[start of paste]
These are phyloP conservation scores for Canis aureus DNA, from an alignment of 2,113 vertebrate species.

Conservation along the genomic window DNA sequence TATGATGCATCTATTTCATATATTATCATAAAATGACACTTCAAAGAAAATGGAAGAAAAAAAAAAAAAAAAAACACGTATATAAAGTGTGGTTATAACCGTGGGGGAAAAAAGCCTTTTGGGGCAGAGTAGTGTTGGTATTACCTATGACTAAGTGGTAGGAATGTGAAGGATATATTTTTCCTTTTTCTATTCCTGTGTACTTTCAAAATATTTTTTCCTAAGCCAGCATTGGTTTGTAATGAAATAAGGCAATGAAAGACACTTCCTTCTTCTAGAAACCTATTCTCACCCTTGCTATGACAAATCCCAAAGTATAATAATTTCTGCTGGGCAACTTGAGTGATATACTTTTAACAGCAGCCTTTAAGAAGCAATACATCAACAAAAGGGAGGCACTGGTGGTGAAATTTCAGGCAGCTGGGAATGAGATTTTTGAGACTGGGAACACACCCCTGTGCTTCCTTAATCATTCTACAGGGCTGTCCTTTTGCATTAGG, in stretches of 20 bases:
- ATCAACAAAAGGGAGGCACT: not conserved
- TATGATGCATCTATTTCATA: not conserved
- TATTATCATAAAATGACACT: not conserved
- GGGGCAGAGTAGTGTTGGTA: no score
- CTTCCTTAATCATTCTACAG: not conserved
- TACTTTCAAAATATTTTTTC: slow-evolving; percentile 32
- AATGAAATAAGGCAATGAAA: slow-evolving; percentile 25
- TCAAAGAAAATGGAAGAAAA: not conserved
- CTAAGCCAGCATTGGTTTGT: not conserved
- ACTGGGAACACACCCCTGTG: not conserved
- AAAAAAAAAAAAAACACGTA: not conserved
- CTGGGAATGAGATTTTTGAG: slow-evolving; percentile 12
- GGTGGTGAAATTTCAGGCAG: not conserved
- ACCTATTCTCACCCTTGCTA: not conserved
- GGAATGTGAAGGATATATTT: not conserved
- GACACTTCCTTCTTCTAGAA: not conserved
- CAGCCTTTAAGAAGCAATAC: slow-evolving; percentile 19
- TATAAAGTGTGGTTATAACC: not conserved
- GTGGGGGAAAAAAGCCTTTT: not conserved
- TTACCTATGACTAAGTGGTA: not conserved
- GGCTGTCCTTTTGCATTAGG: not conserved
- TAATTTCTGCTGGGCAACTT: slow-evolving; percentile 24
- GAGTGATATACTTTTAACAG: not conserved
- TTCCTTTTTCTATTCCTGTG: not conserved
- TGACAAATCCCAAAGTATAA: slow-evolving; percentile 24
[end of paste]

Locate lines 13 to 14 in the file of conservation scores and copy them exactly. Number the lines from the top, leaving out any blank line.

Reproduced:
- AAAAAAAAAAAAAACACGTA: not conserved
- CTGGGAATGAGATTTTTGAG: slow-evolving; percentile 12